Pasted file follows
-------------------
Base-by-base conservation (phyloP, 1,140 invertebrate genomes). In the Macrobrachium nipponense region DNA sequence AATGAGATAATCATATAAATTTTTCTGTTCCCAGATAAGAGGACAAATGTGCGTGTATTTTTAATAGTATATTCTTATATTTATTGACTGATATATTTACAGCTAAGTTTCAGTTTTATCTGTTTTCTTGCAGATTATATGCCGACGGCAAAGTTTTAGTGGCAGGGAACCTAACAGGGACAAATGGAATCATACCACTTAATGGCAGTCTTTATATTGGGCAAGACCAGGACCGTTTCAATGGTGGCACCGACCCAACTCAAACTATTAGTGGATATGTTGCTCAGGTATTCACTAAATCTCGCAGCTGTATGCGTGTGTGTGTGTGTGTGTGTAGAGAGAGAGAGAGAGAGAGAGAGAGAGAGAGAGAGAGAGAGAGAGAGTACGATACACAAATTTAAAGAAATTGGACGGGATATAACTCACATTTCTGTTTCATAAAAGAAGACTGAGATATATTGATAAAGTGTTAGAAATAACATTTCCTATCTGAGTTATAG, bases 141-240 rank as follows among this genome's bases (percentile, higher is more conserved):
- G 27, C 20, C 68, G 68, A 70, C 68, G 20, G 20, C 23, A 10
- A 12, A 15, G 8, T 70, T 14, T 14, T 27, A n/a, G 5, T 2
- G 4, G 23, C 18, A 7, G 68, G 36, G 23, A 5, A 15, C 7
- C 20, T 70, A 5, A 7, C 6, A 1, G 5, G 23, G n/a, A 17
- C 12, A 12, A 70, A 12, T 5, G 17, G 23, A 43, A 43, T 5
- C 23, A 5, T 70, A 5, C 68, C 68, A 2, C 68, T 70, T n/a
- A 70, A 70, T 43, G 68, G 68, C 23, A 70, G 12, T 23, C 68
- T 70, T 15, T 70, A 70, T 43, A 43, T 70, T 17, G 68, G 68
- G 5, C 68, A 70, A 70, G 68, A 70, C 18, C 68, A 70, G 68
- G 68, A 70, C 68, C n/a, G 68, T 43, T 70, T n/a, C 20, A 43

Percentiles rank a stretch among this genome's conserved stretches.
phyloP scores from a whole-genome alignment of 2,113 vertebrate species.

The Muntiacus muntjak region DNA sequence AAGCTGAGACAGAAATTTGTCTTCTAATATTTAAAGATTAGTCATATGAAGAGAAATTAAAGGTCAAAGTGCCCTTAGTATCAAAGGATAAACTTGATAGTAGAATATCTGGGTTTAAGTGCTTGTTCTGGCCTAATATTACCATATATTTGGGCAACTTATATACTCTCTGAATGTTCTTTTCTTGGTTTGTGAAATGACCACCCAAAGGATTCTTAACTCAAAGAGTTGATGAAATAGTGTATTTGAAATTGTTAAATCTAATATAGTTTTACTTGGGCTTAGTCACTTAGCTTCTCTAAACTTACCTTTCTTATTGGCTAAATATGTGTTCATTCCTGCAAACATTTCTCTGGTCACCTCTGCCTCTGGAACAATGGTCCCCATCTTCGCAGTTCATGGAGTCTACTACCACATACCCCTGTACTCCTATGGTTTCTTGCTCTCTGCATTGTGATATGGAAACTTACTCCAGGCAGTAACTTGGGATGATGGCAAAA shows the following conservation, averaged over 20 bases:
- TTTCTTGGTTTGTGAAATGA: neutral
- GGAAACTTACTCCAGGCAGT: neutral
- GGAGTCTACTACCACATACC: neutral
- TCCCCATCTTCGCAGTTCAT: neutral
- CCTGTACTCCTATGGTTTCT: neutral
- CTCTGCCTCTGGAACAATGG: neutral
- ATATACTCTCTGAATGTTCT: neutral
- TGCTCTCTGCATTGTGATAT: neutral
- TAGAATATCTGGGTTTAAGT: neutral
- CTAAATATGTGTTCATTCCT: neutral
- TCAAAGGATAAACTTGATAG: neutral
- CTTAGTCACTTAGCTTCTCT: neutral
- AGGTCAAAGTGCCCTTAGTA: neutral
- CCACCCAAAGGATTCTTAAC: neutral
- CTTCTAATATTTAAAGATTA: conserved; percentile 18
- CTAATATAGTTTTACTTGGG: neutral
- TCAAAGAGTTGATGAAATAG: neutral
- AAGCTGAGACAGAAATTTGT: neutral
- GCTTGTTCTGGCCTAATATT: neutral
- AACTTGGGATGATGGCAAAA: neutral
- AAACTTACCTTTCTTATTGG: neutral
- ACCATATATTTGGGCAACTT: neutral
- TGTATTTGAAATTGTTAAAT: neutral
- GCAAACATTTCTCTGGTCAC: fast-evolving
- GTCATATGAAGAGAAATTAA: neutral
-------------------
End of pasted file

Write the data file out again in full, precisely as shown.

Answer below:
Base-by-base conservation (phyloP, 1,140 invertebrate genomes). In the Macrobrachium nipponense region DNA sequence AATGAGATAATCATATAAATTTTTCTGTTCCCAGATAAGAGGACAAATGTGCGTGTATTTTTAATAGTATATTCTTATATTTATTGACTGATATATTTACAGCTAAGTTTCAGTTTTATCTGTTTTCTTGCAGATTATATGCCGACGGCAAAGTTTTAGTGGCAGGGAACCTAACAGGGACAAATGGAATCATACCACTTAATGGCAGTCTTTATATTGGGCAAGACCAGGACCGTTTCAATGGTGGCACCGACCCAACTCAAACTATTAGTGGATATGTTGCTCAGGTATTCACTAAATCTCGCAGCTGTATGCGTGTGTGTGTGTGTGTGTGTAGAGAGAGAGAGAGAGAGAGAGAGAGAGAGAGAGAGAGAGAGAGAGAGTACGATACACAAATTTAAAGAAATTGGACGGGATATAACTCACATTTCTGTTTCATAAAAGAAGACTGAGATATATTGATAAAGTGTTAGAAATAACATTTCCTATCTGAGTTATAG, bases 141-240 rank as follows among this genome's bases (percentile, higher is more conserved):
- G 27, C 20, C 68, G 68, A 70, C 68, G 20, G 20, C 23, A 10
- A 12, A 15, G 8, T 70, T 14, T 14, T 27, A n/a, G 5, T 2
- G 4, G 23, C 18, A 7, G 68, G 36, G 23, A 5, A 15, C 7
- C 20, T 70, A 5, A 7, C 6, A 1, G 5, G 23, G n/a, A 17
- C 12, A 12, A 70, A 12, T 5, G 17, G 23, A 43, A 43, T 5
- C 23, A 5, T 70, A 5, C 68, C 68, A 2, C 68, T 70, T n/a
- A 70, A 70, T 43, G 68, G 68, C 23, A 70, G 12, T 23, C 68
- T 70, T 15, T 70, A 70, T 43, A 43, T 70, T 17, G 68, G 68
- G 5, C 68, A 70, A 70, G 68, A 70, C 18, C 68, A 70, G 68
- G 68, A 70, C 68, C n/a, G 68, T 43, T 70, T n/a, C 20, A 43

Percentiles rank a stretch among this genome's conserved stretches.
phyloP scores from a whole-genome alignment of 2,113 vertebrate species.

The Muntiacus muntjak region DNA sequence AAGCTGAGACAGAAATTTGTCTTCTAATATTTAAAGATTAGTCATATGAAGAGAAATTAAAGGTCAAAGTGCCCTTAGTATCAAAGGATAAACTTGATAGTAGAATATCTGGGTTTAAGTGCTTGTTCTGGCCTAATATTACCATATATTTGGGCAACTTATATACTCTCTGAATGTTCTTTTCTTGGTTTGTGAAATGACCACCCAAAGGATTCTTAACTCAAAGAGTTGATGAAATAGTGTATTTGAAATTGTTAAATCTAATATAGTTTTACTTGGGCTTAGTCACTTAGCTTCTCTAAACTTACCTTTCTTATTGGCTAAATATGTGTTCATTCCTGCAAACATTTCTCTGGTCACCTCTGCCTCTGGAACAATGGTCCCCATCTTCGCAGTTCATGGAGTCTACTACCACATACCCCTGTACTCCTATGGTTTCTTGCTCTCTGCATTGTGATATGGAAACTTACTCCAGGCAGTAACTTGGGATGATGGCAAAA shows the following conservation, averaged over 20 bases:
- TTTCTTGGTTTGTGAAATGA: neutral
- GGAAACTTACTCCAGGCAGT: neutral
- GGAGTCTACTACCACATACC: neutral
- TCCCCATCTTCGCAGTTCAT: neutral
- CCTGTACTCCTATGGTTTCT: neutral
- CTCTGCCTCTGGAACAATGG: neutral
- ATATACTCTCTGAATGTTCT: neutral
- TGCTCTCTGCATTGTGATAT: neutral
- TAGAATATCTGGGTTTAAGT: neutral
- CTAAATATGTGTTCATTCCT: neutral
- TCAAAGGATAAACTTGATAG: neutral
- CTTAGTCACTTAGCTTCTCT: neutral
- AGGTCAAAGTGCCCTTAGTA: neutral
- CCACCCAAAGGATTCTTAAC: neutral
- CTTCTAATATTTAAAGATTA: conserved; percentile 18
- CTAATATAGTTTTACTTGGG: neutral
- TCAAAGAGTTGATGAAATAG: neutral
- AAGCTGAGACAGAAATTTGT: neutral
- GCTTGTTCTGGCCTAATATT: neutral
- AACTTGGGATGATGGCAAAA: neutral
- AAACTTACCTTTCTTATTGG: neutral
- ACCATATATTTGGGCAACTT: neutral
- TGTATTTGAAATTGTTAAAT: neutral
- GCAAACATTTCTCTGGTCAC: fast-evolving
- GTCATATGAAGAGAAATTAA: neutral